Hunker down in the face of troubles? Not if you want to succeed

How are you responding to what may be negative margins for milk production? Are you hunkering down, or being deliberately active?

“Hunker down” was the advice given at a recent dairy conference in another state. The advice was presented to dairy producers in light of the forecast for milk prices to remain relatively low with little significant upward movement for a period of possibly 12-18 months. 

As an educator with Michigan State University Extension, I will not argue the milk price forecast, why argue a forecast when the reality is that it is based on what is known today, and tomorrow something could change. I take exception to the advice based on it. 

“Hunker down” implies digging in and waiting for the storm to pass, or taking shelter and hiding. It indicates closing one’s eyes, stopping activity and simply hoping for the best. That sounds a lot like burying your head in the sand, and frankly, I believe it is exactly the wrong approach to the financial stress caused by lower milk prices. 

Financial stress, whether one is a dairy producer or not, should lead one to open their eyes wider, increase deliberate activity and plan changes rather than just hoping for the best. 

A time of financial stress is the time to examine the ways we have been doing things, examine the things we do and to consider alternatives. Decisions need to be made considering both the short and long-term impacts on finances. 

It often helps to have someone else to help evaluate your operation. Their outside eyes will see things from a different perspective and may challenge what we often consider as the “only way” to do things. Getting additional views of your farm’s situation can sometimes identify opportunities or see things that were not considered as options. 

Dairy producers need to take a look at each input and examine it as an investment. The “hunker down” mentality is to pull back all investments rather than examining them and distinguishing between investments that provide a good payback and those which do not. If saving money results in the loss of milk production, it is generally not a good move. A management team can help you better understand impact a change may make on the farm economics.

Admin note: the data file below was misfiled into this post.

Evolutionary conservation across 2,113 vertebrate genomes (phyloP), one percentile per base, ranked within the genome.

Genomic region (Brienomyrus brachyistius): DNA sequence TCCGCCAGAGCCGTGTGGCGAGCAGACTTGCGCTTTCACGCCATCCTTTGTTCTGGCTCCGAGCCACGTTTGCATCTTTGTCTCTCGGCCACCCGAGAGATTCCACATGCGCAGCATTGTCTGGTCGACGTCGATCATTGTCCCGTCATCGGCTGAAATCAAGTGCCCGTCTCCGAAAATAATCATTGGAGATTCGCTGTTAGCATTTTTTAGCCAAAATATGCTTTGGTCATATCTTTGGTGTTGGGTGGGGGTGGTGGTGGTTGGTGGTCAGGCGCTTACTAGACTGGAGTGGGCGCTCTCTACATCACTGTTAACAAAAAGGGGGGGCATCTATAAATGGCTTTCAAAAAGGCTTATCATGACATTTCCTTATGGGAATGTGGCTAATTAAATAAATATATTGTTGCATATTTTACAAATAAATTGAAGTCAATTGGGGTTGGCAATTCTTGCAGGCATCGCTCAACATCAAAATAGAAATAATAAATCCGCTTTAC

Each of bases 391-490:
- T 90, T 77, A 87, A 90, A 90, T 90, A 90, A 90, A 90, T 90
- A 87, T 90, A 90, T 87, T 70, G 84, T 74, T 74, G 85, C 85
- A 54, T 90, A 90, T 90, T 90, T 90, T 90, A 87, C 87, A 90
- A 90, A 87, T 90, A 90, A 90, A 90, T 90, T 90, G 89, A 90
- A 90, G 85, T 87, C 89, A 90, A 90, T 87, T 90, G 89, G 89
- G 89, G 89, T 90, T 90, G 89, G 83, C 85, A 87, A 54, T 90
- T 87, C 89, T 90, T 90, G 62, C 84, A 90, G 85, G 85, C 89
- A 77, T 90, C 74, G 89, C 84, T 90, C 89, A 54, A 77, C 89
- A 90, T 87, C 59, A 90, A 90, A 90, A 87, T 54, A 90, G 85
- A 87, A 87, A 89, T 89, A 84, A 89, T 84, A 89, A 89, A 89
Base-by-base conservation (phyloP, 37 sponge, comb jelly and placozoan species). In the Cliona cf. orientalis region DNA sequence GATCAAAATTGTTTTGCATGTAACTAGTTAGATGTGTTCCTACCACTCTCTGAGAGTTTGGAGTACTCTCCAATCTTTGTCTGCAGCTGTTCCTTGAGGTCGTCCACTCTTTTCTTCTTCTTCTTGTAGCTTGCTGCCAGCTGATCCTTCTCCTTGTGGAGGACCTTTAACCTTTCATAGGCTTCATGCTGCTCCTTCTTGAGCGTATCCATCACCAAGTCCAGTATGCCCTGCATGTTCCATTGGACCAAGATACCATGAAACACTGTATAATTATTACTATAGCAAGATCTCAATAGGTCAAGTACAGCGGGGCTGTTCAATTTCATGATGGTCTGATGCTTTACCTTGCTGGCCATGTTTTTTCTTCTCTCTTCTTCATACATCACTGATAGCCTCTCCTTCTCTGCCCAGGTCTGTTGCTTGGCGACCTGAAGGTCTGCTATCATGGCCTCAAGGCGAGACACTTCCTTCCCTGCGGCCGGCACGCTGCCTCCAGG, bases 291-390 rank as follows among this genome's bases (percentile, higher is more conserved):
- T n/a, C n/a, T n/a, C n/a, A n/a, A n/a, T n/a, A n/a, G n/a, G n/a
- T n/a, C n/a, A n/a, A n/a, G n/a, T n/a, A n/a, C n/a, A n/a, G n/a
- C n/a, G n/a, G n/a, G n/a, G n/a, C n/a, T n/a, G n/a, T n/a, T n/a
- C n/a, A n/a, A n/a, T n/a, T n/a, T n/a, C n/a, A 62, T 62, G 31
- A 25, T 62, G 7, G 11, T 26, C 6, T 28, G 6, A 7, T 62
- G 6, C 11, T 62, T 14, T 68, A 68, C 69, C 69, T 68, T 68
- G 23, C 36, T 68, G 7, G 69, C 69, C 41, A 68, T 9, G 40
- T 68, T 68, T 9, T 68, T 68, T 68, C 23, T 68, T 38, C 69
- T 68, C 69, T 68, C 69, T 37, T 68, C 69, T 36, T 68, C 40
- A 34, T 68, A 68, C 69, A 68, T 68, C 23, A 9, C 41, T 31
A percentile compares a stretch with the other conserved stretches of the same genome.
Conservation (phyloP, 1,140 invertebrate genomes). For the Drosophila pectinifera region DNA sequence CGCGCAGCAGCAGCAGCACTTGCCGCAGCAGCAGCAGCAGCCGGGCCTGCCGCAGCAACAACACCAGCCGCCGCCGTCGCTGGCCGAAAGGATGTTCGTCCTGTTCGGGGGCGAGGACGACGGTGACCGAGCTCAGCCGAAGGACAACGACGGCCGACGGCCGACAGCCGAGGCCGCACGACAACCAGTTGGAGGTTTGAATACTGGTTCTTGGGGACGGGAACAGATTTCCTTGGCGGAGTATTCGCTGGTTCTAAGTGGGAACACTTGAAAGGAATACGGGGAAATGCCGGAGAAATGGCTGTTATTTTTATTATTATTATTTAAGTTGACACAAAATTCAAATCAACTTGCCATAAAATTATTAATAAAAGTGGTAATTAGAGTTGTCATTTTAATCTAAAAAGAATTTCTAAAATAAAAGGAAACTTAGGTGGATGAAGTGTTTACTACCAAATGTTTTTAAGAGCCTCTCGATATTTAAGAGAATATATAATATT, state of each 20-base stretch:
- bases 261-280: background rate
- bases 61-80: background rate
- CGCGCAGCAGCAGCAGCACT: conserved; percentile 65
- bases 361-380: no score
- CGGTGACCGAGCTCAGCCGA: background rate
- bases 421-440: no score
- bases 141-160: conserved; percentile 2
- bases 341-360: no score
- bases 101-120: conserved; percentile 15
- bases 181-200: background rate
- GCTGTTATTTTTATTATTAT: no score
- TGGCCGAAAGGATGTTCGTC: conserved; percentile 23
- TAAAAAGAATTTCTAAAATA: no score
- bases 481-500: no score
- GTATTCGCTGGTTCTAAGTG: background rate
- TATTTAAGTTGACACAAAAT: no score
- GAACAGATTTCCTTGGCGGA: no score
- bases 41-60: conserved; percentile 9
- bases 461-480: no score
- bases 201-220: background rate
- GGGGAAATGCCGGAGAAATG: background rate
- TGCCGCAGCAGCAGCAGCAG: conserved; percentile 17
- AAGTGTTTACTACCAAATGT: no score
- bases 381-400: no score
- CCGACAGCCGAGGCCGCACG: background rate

Examine not only the inputs you purchase, but also what you spend your time, and therefore, money, doing. Maybe it is time to rethink some of the operations we perform and search for alternatives. It is very important to avoid being drawn into the misconception that working more hours will always improve the farm’s bottom line. Stress and fatigue are often huge risks to your health and often lead to poor or altered management decisions. 

Ask yourself questions, such as, how important is it to breed all cows? Wouldn’t it be better to determine the cows for which it is not worth having their offspring and label them as “do not breed”? 

How many times should a cow be serviced? Not only does it add cost, but it means that her lactation will be lengthened, thereby increasing the risk that she will have fresh cow problems. Set a limit and stick to it. 

Should all heifers be raised when the cost of raising one is around $2000? Make some selective decisions early. Should someone else raise your heifers so that you can expand the cow herd without having to invest in heifer facilities? Put your investment where it is most likely to pay back the best. 

Do you need to own your own set of field equipment? Others have successfully relied more on custom operations or some have formed partnerships with a few other producers for equipment ownership and field operations. 

Can you work with others to put together group orders for supplies to get a better price? Do you request bids from three suppliers before purchasing? 

It is also time to ask the bigger questions. Do you plan to stay in business another five years? If not, it maybe time to exit the business before losses eat away your equity. Conversely, does the business need to expand in order to capture greater efficiencies and be better prepared for downturns? 

While the time may not be right to embark on an expansion now, it is probably the best time to make the decision about future expansion and start preparations for it. 

Those who survive tough times will be more likely to use this time to re-examine the way they do business and consider alternatives to what they currently do. Doing the same thing will not bring different results. So open your eyes and explore alternatives; examine your investments and your future needs; be active in establishing new working relationships; and though the tough times are still tough, you will have a new perspective and a new future.

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